If you’ve read Wikinomics, Don Tapscott’s highly regarded book about the value of collaboration and crowdsourcing, you’ve heard of InnoCentive. Their corporate literature describes the company as,

A global open innovation marketplace, where individuals… collaborate to deliver breakthrough solutions for organizations driven by research and development. InnoCentive Seekers, who collectively spend billions of dollars on R&D, submit complex problems to the InnoCentive Marketplace, where more than 160,000 engineers, scientists, inventors, business people and research organizations in more than 175 countries are invited to solve them. Solvers who deliver the most innovative solutions receive financial awards.

The joint press release referred to the “co-innovation” facilitated by InnoCentive:

Forum for Global Community Co-Innovation… The addition of InnoCentive to the SAP ecosystem further fosters co-innovation

But here’s the thing: much as I applaud the inherent sense behind the InnoCentive concept (and there have been many, many success stories that would not have been possible without their unique approach to R&D resourcing), it’s not really co-innovation (it should be more accurately described as open innovation), and it is certainly not collaboration.

Here’s how InnoCentive works: participants in the community who have a problem post it and value the solution at $5,000 and up (they’re the “Seekers”). If you have a solution (or think you do) you submit it (you’re a “Solver”). The Seeker company reviews all submitted solutions and determines which one best meets their need. The winner signs over their IP and gets the money.

However, this isn’t collaboration. It’s match-making in the “I have the rollerskates and you have the key” sense of the term.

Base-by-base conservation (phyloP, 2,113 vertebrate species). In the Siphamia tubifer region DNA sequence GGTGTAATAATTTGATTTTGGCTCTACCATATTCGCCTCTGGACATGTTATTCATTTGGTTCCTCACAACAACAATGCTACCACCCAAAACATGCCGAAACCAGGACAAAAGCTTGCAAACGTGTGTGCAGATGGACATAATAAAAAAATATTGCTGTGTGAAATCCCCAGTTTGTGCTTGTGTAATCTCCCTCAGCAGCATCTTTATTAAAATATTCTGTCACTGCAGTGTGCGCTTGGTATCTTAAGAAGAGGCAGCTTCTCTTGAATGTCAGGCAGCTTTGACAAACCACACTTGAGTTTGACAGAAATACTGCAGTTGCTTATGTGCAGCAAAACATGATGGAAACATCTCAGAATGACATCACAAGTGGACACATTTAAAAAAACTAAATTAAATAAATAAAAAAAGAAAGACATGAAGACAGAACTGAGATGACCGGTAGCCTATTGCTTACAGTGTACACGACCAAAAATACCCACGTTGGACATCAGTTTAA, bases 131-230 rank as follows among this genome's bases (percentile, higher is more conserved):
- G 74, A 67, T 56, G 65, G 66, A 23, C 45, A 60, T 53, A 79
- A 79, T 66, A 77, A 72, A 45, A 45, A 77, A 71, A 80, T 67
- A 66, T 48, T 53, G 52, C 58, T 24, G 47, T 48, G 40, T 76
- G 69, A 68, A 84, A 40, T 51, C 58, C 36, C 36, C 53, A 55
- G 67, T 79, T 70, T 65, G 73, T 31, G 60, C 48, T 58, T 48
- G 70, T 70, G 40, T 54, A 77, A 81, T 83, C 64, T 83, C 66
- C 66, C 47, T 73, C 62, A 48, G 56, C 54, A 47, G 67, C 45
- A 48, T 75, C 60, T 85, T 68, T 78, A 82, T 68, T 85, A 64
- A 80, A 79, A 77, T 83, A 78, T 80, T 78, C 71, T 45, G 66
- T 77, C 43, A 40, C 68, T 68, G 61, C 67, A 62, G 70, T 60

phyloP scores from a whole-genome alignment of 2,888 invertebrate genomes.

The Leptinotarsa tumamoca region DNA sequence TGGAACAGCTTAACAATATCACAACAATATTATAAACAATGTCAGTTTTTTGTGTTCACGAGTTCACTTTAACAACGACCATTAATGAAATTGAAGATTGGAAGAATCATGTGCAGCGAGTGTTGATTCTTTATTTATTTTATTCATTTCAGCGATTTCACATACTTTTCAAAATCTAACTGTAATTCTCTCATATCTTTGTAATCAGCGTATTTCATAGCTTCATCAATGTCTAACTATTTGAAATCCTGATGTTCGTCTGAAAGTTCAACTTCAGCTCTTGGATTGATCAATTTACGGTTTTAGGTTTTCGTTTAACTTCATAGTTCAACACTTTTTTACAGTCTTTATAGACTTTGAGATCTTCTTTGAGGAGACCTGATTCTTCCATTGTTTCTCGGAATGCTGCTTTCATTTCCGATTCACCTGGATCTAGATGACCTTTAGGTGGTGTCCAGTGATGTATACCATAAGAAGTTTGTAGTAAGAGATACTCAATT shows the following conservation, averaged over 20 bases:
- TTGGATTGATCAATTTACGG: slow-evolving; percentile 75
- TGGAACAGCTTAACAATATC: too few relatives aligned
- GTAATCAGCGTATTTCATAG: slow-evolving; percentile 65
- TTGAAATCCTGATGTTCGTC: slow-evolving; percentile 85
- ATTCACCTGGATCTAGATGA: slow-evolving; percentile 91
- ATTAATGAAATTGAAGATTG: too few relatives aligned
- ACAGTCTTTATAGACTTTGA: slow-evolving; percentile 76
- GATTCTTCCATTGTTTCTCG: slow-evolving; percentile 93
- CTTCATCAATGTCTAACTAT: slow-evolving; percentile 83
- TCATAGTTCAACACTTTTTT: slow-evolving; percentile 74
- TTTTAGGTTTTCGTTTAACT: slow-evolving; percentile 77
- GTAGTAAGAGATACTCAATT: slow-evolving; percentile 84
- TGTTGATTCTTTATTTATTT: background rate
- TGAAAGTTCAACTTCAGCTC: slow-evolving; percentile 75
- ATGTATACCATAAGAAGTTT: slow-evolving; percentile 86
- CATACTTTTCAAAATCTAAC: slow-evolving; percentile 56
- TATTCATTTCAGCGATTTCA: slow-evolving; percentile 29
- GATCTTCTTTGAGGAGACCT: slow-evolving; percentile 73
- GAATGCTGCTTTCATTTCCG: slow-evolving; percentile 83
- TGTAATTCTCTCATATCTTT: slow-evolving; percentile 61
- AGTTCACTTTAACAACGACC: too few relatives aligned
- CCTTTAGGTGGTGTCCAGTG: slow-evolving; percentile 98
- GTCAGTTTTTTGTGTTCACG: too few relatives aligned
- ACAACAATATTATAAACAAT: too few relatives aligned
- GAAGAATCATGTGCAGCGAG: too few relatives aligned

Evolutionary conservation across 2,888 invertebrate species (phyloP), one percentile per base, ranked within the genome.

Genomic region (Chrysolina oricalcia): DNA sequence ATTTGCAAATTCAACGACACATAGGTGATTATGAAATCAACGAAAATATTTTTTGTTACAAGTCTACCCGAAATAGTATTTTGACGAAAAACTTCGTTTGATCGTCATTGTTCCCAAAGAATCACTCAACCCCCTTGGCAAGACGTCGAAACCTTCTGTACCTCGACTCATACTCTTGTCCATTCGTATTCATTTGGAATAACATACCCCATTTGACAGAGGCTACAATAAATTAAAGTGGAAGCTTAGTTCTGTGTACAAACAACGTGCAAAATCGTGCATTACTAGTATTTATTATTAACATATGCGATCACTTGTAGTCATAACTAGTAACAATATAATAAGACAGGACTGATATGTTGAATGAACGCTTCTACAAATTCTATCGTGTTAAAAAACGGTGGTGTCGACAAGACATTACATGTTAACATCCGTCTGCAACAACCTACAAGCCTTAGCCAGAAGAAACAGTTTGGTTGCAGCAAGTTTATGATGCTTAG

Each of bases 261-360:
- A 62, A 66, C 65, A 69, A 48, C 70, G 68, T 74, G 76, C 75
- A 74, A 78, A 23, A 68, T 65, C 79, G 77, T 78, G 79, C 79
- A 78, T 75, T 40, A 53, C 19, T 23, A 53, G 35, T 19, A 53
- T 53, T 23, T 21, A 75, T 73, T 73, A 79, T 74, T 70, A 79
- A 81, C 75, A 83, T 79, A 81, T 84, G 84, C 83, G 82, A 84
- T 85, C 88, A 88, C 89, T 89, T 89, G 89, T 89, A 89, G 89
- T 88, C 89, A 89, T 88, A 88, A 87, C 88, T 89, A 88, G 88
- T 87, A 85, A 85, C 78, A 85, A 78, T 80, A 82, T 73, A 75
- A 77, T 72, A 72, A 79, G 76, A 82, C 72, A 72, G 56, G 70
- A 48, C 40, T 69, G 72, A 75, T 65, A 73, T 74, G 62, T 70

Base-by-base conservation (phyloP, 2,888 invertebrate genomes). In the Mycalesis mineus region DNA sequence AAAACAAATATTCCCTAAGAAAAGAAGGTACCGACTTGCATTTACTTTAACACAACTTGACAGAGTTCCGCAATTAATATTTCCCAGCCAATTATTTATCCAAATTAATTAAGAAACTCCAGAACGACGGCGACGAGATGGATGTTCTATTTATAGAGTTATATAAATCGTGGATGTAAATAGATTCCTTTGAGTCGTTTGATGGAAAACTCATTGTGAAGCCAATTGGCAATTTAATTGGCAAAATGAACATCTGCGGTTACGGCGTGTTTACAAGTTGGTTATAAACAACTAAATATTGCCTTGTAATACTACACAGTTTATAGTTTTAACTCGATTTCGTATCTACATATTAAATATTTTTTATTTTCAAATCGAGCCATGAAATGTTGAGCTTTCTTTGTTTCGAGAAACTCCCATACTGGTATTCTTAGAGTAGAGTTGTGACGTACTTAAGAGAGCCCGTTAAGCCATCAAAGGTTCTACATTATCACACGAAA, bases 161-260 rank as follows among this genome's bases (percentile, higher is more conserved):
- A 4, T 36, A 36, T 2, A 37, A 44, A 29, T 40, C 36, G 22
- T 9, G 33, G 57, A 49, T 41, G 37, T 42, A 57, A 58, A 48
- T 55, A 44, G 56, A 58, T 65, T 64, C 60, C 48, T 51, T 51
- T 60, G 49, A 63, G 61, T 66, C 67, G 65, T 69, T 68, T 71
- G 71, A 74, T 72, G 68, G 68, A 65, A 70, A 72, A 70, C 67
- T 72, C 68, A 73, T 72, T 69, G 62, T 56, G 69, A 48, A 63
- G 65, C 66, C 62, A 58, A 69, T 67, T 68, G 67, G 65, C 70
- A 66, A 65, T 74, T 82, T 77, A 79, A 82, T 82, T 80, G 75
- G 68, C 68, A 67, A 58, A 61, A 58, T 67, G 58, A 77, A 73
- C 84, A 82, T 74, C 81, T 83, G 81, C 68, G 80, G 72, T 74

Wikipedia defines collaboration as a circumstance,

Where two or more people or organizations work together toward an intersection of common goals… by sharing knowledge, learning and building consensus. Collaboration does not require leadership… teams that work collaboratively can obtain greater resources, recognition and reward when facing competition for finite resources.

In the case of InnoCentive – the loss is that the winner takes all, therefore there is no motivation to true collaboration (i.e. multiple parties coming together to find answers they could not reach singly). While many more solutions are undoubtedly found as firms tap the resources offered by tens of thousands of InnoCentive Solvers, it stops short of enabling true collaboration. If I have half an answer and someone else has the other half, the inherent self-interest that is the guiding principle behind the community will keep us apart (the platform does not provide any collaborative space around projects – to get challenge details, you must sign up for access to a rather lonely “Project Room”, in which you are the only occupant).

This is, ironically, in sharp contrast to the robust collaboration that takes place among members of the SAP Developer Network, given that the partnership with InnoCentive is being positioned as an enhancement to SDN. On SDN questions are posed and dozens, if not hundreds, of community members respond in an effort to come up with the best solution. The incentives are participation-based reputation points, rather than the Big Cash Prize! for The Winning Answer! InnoCentive model. On SDN Seekers are offered the true, deep benefits of crowdsourcing – hundreds of qualified Solvers working together to iterate the best possible answer to their problems, for reasons that go beyond mere financial reward.

Update [Full disclosure: SAP is a client]